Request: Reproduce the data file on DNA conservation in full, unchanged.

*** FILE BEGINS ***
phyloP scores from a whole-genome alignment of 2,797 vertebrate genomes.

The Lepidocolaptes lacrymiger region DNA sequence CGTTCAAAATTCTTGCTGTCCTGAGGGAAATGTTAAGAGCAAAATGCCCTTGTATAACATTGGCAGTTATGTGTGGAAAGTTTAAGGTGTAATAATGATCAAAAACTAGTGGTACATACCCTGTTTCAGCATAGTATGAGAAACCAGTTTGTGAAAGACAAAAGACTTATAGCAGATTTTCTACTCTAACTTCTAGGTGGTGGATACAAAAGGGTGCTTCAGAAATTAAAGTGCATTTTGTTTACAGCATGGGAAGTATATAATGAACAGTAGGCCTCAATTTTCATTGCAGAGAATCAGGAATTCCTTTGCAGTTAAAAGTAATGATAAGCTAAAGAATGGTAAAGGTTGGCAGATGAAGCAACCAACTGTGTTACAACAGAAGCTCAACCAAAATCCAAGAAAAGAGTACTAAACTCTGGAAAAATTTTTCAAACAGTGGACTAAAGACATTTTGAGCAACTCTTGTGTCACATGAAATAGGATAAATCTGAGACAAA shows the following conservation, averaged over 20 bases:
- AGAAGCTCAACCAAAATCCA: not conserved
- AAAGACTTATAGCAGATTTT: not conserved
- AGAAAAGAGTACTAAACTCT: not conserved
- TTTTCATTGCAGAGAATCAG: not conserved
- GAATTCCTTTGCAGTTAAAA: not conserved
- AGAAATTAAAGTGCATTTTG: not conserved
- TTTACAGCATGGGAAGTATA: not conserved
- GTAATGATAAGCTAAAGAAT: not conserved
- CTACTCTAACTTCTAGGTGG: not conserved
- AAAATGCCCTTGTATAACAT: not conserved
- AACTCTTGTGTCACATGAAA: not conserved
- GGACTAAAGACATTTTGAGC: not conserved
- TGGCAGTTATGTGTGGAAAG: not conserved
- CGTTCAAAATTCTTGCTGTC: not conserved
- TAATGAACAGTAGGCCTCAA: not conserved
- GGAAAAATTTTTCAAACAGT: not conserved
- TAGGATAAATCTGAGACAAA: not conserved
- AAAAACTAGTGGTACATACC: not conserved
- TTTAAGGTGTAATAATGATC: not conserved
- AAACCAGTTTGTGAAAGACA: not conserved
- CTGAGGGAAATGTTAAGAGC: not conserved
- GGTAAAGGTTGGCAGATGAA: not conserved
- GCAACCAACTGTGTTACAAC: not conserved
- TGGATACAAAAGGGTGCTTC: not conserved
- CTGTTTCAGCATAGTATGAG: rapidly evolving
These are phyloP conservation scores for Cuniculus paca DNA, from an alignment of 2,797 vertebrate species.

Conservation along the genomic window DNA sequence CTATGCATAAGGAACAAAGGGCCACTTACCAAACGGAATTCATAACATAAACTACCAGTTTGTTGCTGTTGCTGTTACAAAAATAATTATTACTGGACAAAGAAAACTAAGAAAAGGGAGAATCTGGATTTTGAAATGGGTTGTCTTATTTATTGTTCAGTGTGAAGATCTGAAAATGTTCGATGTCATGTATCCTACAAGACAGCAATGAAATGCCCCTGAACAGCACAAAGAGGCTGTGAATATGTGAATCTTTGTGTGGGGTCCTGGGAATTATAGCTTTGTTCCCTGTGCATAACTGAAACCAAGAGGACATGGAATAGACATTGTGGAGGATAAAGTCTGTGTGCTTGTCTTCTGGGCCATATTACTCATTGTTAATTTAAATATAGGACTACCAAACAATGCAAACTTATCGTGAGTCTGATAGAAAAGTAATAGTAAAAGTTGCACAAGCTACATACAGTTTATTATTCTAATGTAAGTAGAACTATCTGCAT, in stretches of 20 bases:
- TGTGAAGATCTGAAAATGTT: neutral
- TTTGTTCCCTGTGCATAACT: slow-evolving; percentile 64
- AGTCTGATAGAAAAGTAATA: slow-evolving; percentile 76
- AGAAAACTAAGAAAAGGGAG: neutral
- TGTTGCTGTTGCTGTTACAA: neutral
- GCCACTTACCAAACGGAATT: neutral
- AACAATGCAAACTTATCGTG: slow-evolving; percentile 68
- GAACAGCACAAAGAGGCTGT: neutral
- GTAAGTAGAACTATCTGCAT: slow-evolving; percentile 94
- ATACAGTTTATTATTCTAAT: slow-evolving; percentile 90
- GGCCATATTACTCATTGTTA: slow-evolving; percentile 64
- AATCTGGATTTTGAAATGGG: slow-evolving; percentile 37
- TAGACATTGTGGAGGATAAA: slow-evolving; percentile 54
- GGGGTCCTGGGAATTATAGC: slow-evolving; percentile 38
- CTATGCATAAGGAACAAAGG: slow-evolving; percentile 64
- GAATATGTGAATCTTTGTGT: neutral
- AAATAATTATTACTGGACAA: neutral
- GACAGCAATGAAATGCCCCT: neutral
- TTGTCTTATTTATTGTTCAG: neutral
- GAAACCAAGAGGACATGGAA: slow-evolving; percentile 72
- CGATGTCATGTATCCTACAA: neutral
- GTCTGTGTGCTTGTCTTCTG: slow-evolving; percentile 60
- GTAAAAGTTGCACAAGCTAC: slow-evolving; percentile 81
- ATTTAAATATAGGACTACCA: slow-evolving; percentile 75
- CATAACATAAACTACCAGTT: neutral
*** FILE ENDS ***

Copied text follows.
phyloP scores from a whole-genome alignment of 2,797 vertebrate genomes.

The Lepidocolaptes lacrymiger region DNA sequence CGTTCAAAATTCTTGCTGTCCTGAGGGAAATGTTAAGAGCAAAATGCCCTTGTATAACATTGGCAGTTATGTGTGGAAAGTTTAAGGTGTAATAATGATCAAAAACTAGTGGTACATACCCTGTTTCAGCATAGTATGAGAAACCAGTTTGTGAAAGACAAAAGACTTATAGCAGATTTTCTACTCTAACTTCTAGGTGGTGGATACAAAAGGGTGCTTCAGAAATTAAAGTGCATTTTGTTTACAGCATGGGAAGTATATAATGAACAGTAGGCCTCAATTTTCATTGCAGAGAATCAGGAATTCCTTTGCAGTTAAAAGTAATGATAAGCTAAAGAATGGTAAAGGTTGGCAGATGAAGCAACCAACTGTGTTACAACAGAAGCTCAACCAAAATCCAAGAAAAGAGTACTAAACTCTGGAAAAATTTTTCAAACAGTGGACTAAAGACATTTTGAGCAACTCTTGTGTCACATGAAATAGGATAAATCTGAGACAAA shows the following conservation, averaged over 20 bases:
- AGAAGCTCAACCAAAATCCA: not conserved
- AAAGACTTATAGCAGATTTT: not conserved
- AGAAAAGAGTACTAAACTCT: not conserved
- TTTTCATTGCAGAGAATCAG: not conserved
- GAATTCCTTTGCAGTTAAAA: not conserved
- AGAAATTAAAGTGCATTTTG: not conserved
- TTTACAGCATGGGAAGTATA: not conserved
- GTAATGATAAGCTAAAGAAT: not conserved
- CTACTCTAACTTCTAGGTGG: not conserved
- AAAATGCCCTTGTATAACAT: not conserved
- AACTCTTGTGTCACATGAAA: not conserved
- GGACTAAAGACATTTTGAGC: not conserved
- TGGCAGTTATGTGTGGAAAG: not conserved
- CGTTCAAAATTCTTGCTGTC: not conserved
- TAATGAACAGTAGGCCTCAA: not conserved
- GGAAAAATTTTTCAAACAGT: not conserved
- TAGGATAAATCTGAGACAAA: not conserved
- AAAAACTAGTGGTACATACC: not conserved
- TTTAAGGTGTAATAATGATC: not conserved
- AAACCAGTTTGTGAAAGACA: not conserved
- CTGAGGGAAATGTTAAGAGC: not conserved
- GGTAAAGGTTGGCAGATGAA: not conserved
- GCAACCAACTGTGTTACAAC: not conserved
- TGGATACAAAAGGGTGCTTC: not conserved
- CTGTTTCAGCATAGTATGAG: rapidly evolving
These are phyloP conservation scores for Cuniculus paca DNA, from an alignment of 2,797 vertebrate species.

Conservation along the genomic window DNA sequence CTATGCATAAGGAACAAAGGGCCACTTACCAAACGGAATTCATAACATAAACTACCAGTTTGTTGCTGTTGCTGTTACAAAAATAATTATTACTGGACAAAGAAAACTAAGAAAAGGGAGAATCTGGATTTTGAAATGGGTTGTCTTATTTATTGTTCAGTGTGAAGATCTGAAAATGTTCGATGTCATGTATCCTACAAGACAGCAATGAAATGCCCCTGAACAGCACAAAGAGGCTGTGAATATGTGAATCTTTGTGTGGGGTCCTGGGAATTATAGCTTTGTTCCCTGTGCATAACTGAAACCAAGAGGACATGGAATAGACATTGTGGAGGATAAAGTCTGTGTGCTTGTCTTCTGGGCCATATTACTCATTGTTAATTTAAATATAGGACTACCAAACAATGCAAACTTATCGTGAGTCTGATAGAAAAGTAATAGTAAAAGTTGCACAAGCTACATACAGTTTATTATTCTAATGTAAGTAGAACTATCTGCAT, in stretches of 20 bases:
- TGTGAAGATCTGAAAATGTT: neutral
- TTTGTTCCCTGTGCATAACT: slow-evolving; percentile 64
- AGTCTGATAGAAAAGTAATA: slow-evolving; percentile 76
- AGAAAACTAAGAAAAGGGAG: neutral
- TGTTGCTGTTGCTGTTACAA: neutral
- GCCACTTACCAAACGGAATT: neutral
- AACAATGCAAACTTATCGTG: slow-evolving; percentile 68
- GAACAGCACAAAGAGGCTGT: neutral
- GTAAGTAGAACTATCTGCAT: slow-evolving; percentile 94
- ATACAGTTTATTATTCTAAT: slow-evolving; percentile 90
- GGCCATATTACTCATTGTTA: slow-evolving; percentile 64
- AATCTGGATTTTGAAATGGG: slow-evolving; percentile 37
- TAGACATTGTGGAGGATAAA: slow-evolving; percentile 54
- GGGGTCCTGGGAATTATAGC: slow-evolving; percentile 38
- CTATGCATAAGGAACAAAGG: slow-evolving; percentile 64
- GAATATGTGAATCTTTGTGT: neutral
- AAATAATTATTACTGGACAA: neutral
- GACAGCAATGAAATGCCCCT: neutral
- TTGTCTTATTTATTGTTCAG: neutral
- GAAACCAAGAGGACATGGAA: slow-evolving; percentile 72
- CGATGTCATGTATCCTACAA: neutral
- GTCTGTGTGCTTGTCTTCTG: slow-evolving; percentile 60
- GTAAAAGTTGCACAAGCTAC: slow-evolving; percentile 81
- ATTTAAATATAGGACTACCA: slow-evolving; percentile 75
- CATAACATAAACTACCAGTT: neutral